Labneh is strained yogurt (as simple as that)! For the Lebanese, expatriates included, it is an essential food. Mothers all over the world (with Lebanese origins) try to find a suitable labneh to drain overnight to feed the family this Lebanese comfort food. Breakfast, lunch, dinner ... It does not matter when. Our basic food as Lebanese includes bread, olives, labneh, and zaatar—we don't need more! I promise. I love labneh, I can't live without it. I went on a trip to Canada a few years ago. I went searching for labneh because I simply  could not live without it for so many days. Get the point? 

While researching for my book Mouneh, I went through the whole process of making labneh. I believe that goat labneh is special therefore I milked a goat to start my labneh adventure. The result was out of this world. I invite you to try to live this quest. Take me with you if you like, I'll never say no. Here goes...

It is such a good experience to milk an animal


The Recipe:

Ingredients:
To make yogurt
4 liters (1 gallon) fresh goat milk
240 ml (8 fl oz) starter (yogurt) - use yogurt made with goat milk (organic is best)

To make labneh
Yogurt
Salt ( for every kilo [2.2 lb] use 30 g [1 oz])

You can make the same recipe with cow milk.

Method of preparation:
1. Milk the goat. Enjoy every minute of it because you are taking from this precious animal food of its young ones to feed yourself—it's sacred! Thank the goat.

2. To make the yogurt using raw fresh goat milk, strain the milk through cheesecloth to remove any tiny hairs or impurities. To pasteurize, pour the liquid into a double boiler or heavy pot, bring to the boil by heating the milk at 95˚C (200˚F) for about ½ hour, until it begins to rise and froth forms around the edges. Stir frequently to prevent a skin from forming. Be careful not to let the milk boil over. To cool it down, cover the pot and place it in a receptacle of clean cold water. It should reach a temperature of 45˚C (112˚F). Or use the traditional method by dipping your finger into the hot milk. If you can leave it for 10 seconds, it is the right temperature to proceed. Gently stir in the starter (yogurt) until it is thoroughly mixed. Cover the pot and wrap it with a woolen blanket to keep warm. The temperature should stay above 50˚C (122˚F), and the milk should remain undisturbed for 6 to 12 hours. Place the pot in a warm spot away from any drafts or house traffic. Alternatively, place the pot in the oven with the oven light on. When the yogurt sets, uncover and pour in an earthenware jar with a tight-fitting lid. Refrigerate for 24 hours before making strained yogurt cheese. Remove 240 ml (8 fl oz) of yogurt and place in a covered glass jar. Store in the refrigerator and use within 4 to 5 days. This will be the starter for the next yogurt preparation.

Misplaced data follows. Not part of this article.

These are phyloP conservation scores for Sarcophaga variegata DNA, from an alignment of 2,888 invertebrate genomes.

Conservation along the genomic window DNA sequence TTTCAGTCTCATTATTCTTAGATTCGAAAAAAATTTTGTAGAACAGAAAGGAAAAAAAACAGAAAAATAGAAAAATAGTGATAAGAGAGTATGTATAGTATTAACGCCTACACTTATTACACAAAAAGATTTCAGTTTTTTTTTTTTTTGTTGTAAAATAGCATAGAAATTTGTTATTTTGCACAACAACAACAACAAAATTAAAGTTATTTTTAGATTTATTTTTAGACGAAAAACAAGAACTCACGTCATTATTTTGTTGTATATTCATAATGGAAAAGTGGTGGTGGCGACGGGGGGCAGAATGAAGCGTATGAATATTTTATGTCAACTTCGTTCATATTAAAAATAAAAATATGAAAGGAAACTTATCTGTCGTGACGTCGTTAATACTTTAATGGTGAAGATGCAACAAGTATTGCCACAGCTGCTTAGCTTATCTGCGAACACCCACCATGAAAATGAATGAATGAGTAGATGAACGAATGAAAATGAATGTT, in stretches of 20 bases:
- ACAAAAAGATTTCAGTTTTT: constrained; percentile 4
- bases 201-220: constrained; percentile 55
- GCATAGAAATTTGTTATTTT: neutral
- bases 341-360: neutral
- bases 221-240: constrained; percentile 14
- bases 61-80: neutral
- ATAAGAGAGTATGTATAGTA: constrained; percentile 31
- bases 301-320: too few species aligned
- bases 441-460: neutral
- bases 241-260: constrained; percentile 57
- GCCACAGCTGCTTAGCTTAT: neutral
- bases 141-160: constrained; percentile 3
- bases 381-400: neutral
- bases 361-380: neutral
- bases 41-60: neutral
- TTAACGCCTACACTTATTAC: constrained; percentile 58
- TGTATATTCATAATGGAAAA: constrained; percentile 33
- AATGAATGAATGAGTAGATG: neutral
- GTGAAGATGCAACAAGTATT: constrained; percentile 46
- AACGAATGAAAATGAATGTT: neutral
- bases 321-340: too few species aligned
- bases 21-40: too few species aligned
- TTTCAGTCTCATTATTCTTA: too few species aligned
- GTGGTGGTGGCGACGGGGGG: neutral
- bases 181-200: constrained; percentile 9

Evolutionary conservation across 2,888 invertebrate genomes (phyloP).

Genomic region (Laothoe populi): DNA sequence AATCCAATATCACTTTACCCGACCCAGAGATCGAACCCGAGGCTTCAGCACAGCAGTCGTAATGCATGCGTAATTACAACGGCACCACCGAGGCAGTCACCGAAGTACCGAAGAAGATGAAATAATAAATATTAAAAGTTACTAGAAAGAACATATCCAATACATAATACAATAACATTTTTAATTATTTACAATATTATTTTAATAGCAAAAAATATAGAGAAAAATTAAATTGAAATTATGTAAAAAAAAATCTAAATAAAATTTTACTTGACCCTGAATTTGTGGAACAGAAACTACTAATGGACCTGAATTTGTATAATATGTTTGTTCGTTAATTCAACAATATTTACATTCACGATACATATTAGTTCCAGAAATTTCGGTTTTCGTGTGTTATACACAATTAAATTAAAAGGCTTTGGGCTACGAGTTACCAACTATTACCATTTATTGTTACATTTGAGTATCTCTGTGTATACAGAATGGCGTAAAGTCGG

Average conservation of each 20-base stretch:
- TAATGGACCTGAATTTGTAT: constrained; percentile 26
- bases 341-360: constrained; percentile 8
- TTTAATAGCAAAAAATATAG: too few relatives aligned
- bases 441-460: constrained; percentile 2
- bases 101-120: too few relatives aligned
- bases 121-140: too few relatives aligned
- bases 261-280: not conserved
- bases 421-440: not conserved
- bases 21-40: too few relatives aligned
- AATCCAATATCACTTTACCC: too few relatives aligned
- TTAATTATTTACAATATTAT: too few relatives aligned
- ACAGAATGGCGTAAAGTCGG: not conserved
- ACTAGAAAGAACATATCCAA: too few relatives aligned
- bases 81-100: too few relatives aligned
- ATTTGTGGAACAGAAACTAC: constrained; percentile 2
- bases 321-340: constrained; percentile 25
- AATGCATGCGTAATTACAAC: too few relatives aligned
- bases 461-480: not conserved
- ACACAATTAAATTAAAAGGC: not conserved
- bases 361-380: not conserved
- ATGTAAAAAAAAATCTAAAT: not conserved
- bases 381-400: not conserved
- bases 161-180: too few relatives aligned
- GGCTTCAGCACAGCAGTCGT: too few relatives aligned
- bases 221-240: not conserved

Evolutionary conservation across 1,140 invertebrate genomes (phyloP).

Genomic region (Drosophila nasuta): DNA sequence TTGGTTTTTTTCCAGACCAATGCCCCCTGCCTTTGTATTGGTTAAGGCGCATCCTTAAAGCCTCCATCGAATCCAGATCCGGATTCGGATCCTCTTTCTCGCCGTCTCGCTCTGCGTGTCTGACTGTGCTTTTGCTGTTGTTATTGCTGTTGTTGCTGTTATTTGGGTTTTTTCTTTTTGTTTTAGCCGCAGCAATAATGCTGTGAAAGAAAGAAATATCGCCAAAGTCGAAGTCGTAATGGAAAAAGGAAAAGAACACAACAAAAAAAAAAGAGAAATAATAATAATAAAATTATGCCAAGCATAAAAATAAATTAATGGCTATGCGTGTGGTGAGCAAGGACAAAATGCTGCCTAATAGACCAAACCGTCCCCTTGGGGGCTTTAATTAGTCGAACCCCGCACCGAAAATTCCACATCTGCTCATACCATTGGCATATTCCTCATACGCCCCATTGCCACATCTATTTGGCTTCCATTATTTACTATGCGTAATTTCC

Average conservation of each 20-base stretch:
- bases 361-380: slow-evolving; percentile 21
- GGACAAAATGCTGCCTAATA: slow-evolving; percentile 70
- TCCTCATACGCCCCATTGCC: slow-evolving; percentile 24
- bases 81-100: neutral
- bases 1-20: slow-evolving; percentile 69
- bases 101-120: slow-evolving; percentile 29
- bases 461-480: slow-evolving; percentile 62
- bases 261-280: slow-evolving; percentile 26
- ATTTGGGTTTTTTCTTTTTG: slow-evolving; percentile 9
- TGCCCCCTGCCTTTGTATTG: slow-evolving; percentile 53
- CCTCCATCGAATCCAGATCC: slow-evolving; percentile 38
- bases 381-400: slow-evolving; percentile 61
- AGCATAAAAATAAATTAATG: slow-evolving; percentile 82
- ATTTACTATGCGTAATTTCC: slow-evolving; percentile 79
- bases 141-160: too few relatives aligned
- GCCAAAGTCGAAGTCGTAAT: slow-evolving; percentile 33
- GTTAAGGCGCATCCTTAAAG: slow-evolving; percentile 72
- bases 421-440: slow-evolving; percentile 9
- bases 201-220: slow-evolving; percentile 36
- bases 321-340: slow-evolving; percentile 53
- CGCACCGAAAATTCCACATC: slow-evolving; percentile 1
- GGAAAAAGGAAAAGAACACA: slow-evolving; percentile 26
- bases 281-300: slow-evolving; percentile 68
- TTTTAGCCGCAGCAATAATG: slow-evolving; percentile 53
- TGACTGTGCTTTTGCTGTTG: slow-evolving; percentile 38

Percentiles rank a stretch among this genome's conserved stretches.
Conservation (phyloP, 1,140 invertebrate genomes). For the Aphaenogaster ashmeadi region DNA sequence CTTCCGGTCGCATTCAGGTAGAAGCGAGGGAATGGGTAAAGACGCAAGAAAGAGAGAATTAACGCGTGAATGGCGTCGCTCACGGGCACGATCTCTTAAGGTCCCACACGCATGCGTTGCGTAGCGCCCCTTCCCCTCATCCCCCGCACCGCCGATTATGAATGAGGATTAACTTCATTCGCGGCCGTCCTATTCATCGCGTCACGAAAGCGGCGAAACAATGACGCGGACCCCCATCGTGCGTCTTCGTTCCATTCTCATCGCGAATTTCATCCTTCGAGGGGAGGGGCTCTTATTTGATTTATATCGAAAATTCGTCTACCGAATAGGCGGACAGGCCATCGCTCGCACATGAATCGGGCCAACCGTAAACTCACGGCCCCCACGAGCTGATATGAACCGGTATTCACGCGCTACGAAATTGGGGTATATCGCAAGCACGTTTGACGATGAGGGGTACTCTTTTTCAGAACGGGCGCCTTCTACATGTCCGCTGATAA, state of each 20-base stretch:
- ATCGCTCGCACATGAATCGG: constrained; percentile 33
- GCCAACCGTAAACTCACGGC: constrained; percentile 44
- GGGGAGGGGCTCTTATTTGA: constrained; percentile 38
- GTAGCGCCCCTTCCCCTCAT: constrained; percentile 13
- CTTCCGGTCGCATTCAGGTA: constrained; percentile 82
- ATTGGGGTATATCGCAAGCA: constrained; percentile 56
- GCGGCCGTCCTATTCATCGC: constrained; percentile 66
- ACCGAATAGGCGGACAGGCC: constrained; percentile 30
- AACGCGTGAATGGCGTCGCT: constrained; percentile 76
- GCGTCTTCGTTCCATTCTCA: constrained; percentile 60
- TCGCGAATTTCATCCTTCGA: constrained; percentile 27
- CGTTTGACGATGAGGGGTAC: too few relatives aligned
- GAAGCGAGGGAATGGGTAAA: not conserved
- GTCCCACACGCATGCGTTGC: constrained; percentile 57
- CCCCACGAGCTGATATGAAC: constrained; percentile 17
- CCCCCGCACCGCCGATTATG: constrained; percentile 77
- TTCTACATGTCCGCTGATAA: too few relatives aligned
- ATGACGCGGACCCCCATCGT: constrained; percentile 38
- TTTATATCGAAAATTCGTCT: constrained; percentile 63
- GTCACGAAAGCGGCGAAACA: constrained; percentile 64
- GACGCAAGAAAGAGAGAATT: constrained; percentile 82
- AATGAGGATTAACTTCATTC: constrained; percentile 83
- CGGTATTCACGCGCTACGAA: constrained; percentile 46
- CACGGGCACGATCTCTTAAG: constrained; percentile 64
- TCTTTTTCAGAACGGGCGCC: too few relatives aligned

3. To make strained yogurt, pour the fresh yogurt into a large bowl lined with a double layer of sterilized muslin or cheesecloth, leaving plenty of the material to overlap on the sides. Add the salt and mix thoroughly. Tie the ends of the muslin or cheesecloth together and secure with a string. Hang it up over the bowl or drain over a sink overnight, allowing the whey to drip out until the contents are firm. It can be suspended in a refrigerator if the weather is too hot. You may need to drain for 2 days. To test for firmness, the yogurt should easily break off from the cheesecloth.

Labneh in all its splendor

Saturday, February 11, 2012

Purreed Eggplant -Baba Ghannouj - Mtabbal -

 
Baba Ghannouj
Baba Ghannouj is made of roasted, peeled, and mashed eggplant. The flesh is blended with tahineh, garlic, salt, and lemon juice. Picture juicy plump eggplants on a open fire bursting with flavor, as the flesh slowly dissolves into a smooth soft blend—sounds sexy. To make the best Baba Ghannouj one must barbecue the eggplants to give the final mixture a smoky flavor. 

Eggplant
Baba Ghannouj is served as a dip or as one of the main items to the traditional Lebanese mezze. Fresh Arabic bread, baked or toasted is used to scoop the eggplant dip. Virgin olive oil is drizzled on the plate before serving.

Seasoning: Baba Ghannouj is usually (when in season) topped with sour pomegranate seeds. This gives the dip a tangy taste and the mixture goes together perfectly. Some season with powdered cumin or paprika. Finely chopped parsley can also be sprinkled on the dip.